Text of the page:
The digital magazine “Outside Online,” highlights celiac disease, gluten sensitivity and their debilitating effects on undiagnosed athletes.
Imagine attempting to climb to the top of Mount Everest, but being unable to achieve your goal due to an upset stomach, diarrhea, fatigue and weakness. This was the case for mountaineer Dave Hahn, who later discovered is inability to complete this athletic feat was due to undiagnosed celiac disease.
Hahn’s story, as well as the story of Brian Lopes, a mountain biker living with gluten sensitivity, was the focus of a recent article featured in the digital sporting publication, Outside Online. The article focused on the improved performance of athletes after receiving their diagnosis of a gluten-related disorder. Importantly, the article interviewed expert celiac disease researcher, Alessio Fasano, MD of the Center for Celiac Research in Boston, who noted a gluten-free diet isn’t recommended for all athletes – just those with a medical reason to eliminate the protein from their diets.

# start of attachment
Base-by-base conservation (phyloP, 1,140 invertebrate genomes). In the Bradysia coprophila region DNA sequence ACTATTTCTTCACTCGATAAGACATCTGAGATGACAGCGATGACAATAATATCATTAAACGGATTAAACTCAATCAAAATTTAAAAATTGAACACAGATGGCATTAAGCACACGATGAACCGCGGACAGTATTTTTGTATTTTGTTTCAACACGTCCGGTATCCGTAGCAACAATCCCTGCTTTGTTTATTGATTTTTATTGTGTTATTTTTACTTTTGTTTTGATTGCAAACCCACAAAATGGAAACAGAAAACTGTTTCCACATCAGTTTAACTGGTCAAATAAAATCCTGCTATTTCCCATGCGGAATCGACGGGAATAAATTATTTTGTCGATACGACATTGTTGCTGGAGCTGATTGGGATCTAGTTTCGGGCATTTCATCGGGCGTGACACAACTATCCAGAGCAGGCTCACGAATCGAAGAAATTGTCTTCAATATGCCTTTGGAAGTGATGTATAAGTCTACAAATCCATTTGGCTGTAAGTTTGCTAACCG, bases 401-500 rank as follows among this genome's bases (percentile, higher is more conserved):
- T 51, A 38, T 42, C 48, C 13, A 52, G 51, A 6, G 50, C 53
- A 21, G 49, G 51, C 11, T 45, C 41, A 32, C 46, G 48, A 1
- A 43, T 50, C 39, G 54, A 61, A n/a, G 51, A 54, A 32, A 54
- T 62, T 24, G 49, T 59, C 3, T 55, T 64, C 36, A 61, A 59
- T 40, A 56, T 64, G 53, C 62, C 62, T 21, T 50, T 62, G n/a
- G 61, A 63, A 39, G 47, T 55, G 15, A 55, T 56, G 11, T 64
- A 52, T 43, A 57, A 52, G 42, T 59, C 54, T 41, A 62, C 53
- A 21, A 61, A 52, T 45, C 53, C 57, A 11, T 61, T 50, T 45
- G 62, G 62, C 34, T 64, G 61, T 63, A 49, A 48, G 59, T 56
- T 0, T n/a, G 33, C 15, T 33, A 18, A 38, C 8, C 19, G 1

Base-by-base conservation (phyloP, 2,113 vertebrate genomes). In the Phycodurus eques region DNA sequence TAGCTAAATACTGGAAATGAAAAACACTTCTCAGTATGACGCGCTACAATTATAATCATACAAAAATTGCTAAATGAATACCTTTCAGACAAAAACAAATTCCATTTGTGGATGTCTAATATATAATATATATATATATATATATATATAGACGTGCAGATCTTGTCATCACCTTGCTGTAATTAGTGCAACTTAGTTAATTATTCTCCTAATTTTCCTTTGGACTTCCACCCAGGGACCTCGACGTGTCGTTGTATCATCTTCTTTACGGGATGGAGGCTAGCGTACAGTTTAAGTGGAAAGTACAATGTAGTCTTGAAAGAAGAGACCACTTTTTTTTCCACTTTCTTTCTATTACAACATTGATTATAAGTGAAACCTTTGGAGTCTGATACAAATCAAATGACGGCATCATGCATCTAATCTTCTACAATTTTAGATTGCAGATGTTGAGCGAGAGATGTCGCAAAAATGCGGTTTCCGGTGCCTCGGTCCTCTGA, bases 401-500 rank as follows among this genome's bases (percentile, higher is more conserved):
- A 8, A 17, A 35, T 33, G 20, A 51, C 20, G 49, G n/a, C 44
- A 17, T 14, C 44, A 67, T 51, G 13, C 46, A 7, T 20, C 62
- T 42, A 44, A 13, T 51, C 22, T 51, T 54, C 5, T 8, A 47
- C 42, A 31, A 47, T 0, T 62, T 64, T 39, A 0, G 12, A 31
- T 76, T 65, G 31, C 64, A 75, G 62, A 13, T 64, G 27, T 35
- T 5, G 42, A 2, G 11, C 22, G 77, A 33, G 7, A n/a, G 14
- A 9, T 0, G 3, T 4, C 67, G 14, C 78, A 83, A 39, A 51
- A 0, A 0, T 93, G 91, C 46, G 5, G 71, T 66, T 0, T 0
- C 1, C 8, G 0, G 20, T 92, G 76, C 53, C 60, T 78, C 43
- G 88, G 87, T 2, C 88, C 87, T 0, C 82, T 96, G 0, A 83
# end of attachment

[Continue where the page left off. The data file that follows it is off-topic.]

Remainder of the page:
Also weighing in on the topic of gluten-free athletes was expert dietitian Shelley Case, the author of “The Gluten-Free Diet.” She offered a tip for athletes who think they have gluten sensitivity: Run a mile and time your performance while still eating gluten. Then, go on a gluten-free diet for four weeks*. Once the four weeks is up, time yourself on the mile run again. If you feel better and improve your performance, then gluten sensitivity could be an issue.
Read the rest of the story and see what else the experts had to say in the article on Outside Online. The National Foundation for Celiac Awareness (NFCA) will be hosting a free webinar titled on “Shifting the Focus: Lessons Learned from the Physical and Emotional Well-Being of Gluten-Free Athletes.” Register here now and tune in at 2 p.m. ET/11 a.m. PT on Thursday, July 18th to keep this conversation going!
*The National Foundation for Celiac Awareness (NFCA) recommends getting tested for celiac disease prior to adopting the gluten-free diet. Learn more about celiac disease testing here.